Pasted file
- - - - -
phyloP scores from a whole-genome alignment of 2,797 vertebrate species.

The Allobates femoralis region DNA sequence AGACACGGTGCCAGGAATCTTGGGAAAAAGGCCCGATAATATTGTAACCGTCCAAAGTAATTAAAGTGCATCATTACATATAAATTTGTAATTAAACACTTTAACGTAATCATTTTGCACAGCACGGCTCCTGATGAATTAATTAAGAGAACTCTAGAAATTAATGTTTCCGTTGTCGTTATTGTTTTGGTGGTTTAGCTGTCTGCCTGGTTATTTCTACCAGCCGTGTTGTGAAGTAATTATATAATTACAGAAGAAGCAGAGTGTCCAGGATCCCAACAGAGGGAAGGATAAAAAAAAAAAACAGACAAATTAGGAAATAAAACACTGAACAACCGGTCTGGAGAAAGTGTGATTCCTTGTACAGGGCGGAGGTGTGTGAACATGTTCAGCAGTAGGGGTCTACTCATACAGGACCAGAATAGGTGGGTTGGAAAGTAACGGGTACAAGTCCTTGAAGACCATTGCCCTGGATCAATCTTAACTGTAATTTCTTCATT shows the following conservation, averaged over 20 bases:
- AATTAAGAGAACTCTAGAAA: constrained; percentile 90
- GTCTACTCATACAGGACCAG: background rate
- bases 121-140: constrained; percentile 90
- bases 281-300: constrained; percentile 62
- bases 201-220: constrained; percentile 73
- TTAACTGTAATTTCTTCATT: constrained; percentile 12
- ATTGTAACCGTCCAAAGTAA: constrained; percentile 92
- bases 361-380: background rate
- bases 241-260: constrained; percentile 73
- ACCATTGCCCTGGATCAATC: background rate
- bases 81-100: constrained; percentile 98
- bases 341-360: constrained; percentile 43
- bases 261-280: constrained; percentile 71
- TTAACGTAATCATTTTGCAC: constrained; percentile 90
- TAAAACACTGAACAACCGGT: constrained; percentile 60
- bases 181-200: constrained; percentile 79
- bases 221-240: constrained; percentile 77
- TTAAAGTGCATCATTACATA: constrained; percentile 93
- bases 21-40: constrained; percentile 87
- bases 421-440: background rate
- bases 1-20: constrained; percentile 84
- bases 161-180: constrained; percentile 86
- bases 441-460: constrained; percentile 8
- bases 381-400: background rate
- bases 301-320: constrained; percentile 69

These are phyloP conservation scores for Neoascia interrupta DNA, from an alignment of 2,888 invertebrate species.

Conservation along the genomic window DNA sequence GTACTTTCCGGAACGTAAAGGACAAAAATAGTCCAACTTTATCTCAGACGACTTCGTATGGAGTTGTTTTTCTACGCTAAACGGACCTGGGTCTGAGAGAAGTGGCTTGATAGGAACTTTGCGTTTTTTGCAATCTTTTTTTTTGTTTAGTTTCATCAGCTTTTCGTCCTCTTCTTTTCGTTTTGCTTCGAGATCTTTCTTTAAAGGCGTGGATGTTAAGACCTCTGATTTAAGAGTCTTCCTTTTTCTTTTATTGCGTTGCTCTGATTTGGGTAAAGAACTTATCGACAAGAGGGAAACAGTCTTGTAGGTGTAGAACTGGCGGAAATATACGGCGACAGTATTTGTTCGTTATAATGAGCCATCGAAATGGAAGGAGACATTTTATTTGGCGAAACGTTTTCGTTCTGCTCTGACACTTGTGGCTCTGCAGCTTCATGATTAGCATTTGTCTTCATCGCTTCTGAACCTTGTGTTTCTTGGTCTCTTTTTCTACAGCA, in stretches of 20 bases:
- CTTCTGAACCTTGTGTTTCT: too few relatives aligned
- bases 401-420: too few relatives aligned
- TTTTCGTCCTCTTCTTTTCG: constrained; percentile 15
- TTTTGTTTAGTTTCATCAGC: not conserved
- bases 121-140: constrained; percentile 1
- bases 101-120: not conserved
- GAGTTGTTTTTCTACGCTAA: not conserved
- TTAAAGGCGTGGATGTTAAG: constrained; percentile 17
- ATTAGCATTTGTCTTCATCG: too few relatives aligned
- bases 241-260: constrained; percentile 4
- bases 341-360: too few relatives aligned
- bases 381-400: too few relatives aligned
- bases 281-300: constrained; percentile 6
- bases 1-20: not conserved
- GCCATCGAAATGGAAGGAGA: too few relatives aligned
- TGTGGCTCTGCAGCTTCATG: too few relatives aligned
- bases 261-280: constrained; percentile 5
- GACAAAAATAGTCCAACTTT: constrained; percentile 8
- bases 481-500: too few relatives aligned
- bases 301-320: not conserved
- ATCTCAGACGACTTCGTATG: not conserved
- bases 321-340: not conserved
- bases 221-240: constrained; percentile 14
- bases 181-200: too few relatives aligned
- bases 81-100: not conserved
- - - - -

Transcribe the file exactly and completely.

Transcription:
phyloP scores from a whole-genome alignment of 2,797 vertebrate species.

The Allobates femoralis region DNA sequence AGACACGGTGCCAGGAATCTTGGGAAAAAGGCCCGATAATATTGTAACCGTCCAAAGTAATTAAAGTGCATCATTACATATAAATTTGTAATTAAACACTTTAACGTAATCATTTTGCACAGCACGGCTCCTGATGAATTAATTAAGAGAACTCTAGAAATTAATGTTTCCGTTGTCGTTATTGTTTTGGTGGTTTAGCTGTCTGCCTGGTTATTTCTACCAGCCGTGTTGTGAAGTAATTATATAATTACAGAAGAAGCAGAGTGTCCAGGATCCCAACAGAGGGAAGGATAAAAAAAAAAAACAGACAAATTAGGAAATAAAACACTGAACAACCGGTCTGGAGAAAGTGTGATTCCTTGTACAGGGCGGAGGTGTGTGAACATGTTCAGCAGTAGGGGTCTACTCATACAGGACCAGAATAGGTGGGTTGGAAAGTAACGGGTACAAGTCCTTGAAGACCATTGCCCTGGATCAATCTTAACTGTAATTTCTTCATT shows the following conservation, averaged over 20 bases:
- AATTAAGAGAACTCTAGAAA: constrained; percentile 90
- GTCTACTCATACAGGACCAG: background rate
- bases 121-140: constrained; percentile 90
- bases 281-300: constrained; percentile 62
- bases 201-220: constrained; percentile 73
- TTAACTGTAATTTCTTCATT: constrained; percentile 12
- ATTGTAACCGTCCAAAGTAA: constrained; percentile 92
- bases 361-380: background rate
- bases 241-260: constrained; percentile 73
- ACCATTGCCCTGGATCAATC: background rate
- bases 81-100: constrained; percentile 98
- bases 341-360: constrained; percentile 43
- bases 261-280: constrained; percentile 71
- TTAACGTAATCATTTTGCAC: constrained; percentile 90
- TAAAACACTGAACAACCGGT: constrained; percentile 60
- bases 181-200: constrained; percentile 79
- bases 221-240: constrained; percentile 77
- TTAAAGTGCATCATTACATA: constrained; percentile 93
- bases 21-40: constrained; percentile 87
- bases 421-440: background rate
- bases 1-20: constrained; percentile 84
- bases 161-180: constrained; percentile 86
- bases 441-460: constrained; percentile 8
- bases 381-400: background rate
- bases 301-320: constrained; percentile 69

These are phyloP conservation scores for Neoascia interrupta DNA, from an alignment of 2,888 invertebrate species.

Conservation along the genomic window DNA sequence GTACTTTCCGGAACGTAAAGGACAAAAATAGTCCAACTTTATCTCAGACGACTTCGTATGGAGTTGTTTTTCTACGCTAAACGGACCTGGGTCTGAGAGAAGTGGCTTGATAGGAACTTTGCGTTTTTTGCAATCTTTTTTTTTGTTTAGTTTCATCAGCTTTTCGTCCTCTTCTTTTCGTTTTGCTTCGAGATCTTTCTTTAAAGGCGTGGATGTTAAGACCTCTGATTTAAGAGTCTTCCTTTTTCTTTTATTGCGTTGCTCTGATTTGGGTAAAGAACTTATCGACAAGAGGGAAACAGTCTTGTAGGTGTAGAACTGGCGGAAATATACGGCGACAGTATTTGTTCGTTATAATGAGCCATCGAAATGGAAGGAGACATTTTATTTGGCGAAACGTTTTCGTTCTGCTCTGACACTTGTGGCTCTGCAGCTTCATGATTAGCATTTGTCTTCATCGCTTCTGAACCTTGTGTTTCTTGGTCTCTTTTTCTACAGCA, in stretches of 20 bases:
- CTTCTGAACCTTGTGTTTCT: too few relatives aligned
- bases 401-420: too few relatives aligned
- TTTTCGTCCTCTTCTTTTCG: constrained; percentile 15
- TTTTGTTTAGTTTCATCAGC: not conserved
- bases 121-140: constrained; percentile 1
- bases 101-120: not conserved
- GAGTTGTTTTTCTACGCTAA: not conserved
- TTAAAGGCGTGGATGTTAAG: constrained; percentile 17
- ATTAGCATTTGTCTTCATCG: too few relatives aligned
- bases 241-260: constrained; percentile 4
- bases 341-360: too few relatives aligned
- bases 381-400: too few relatives aligned
- bases 281-300: constrained; percentile 6
- bases 1-20: not conserved
- GCCATCGAAATGGAAGGAGA: too few relatives aligned
- TGTGGCTCTGCAGCTTCATG: too few relatives aligned
- bases 261-280: constrained; percentile 5
- GACAAAAATAGTCCAACTTT: constrained; percentile 8
- bases 481-500: too few relatives aligned
- bases 301-320: not conserved
- ATCTCAGACGACTTCGTATG: not conserved
- bases 321-340: not conserved
- bases 221-240: constrained; percentile 14
- bases 181-200: too few relatives aligned
- bases 81-100: not conserved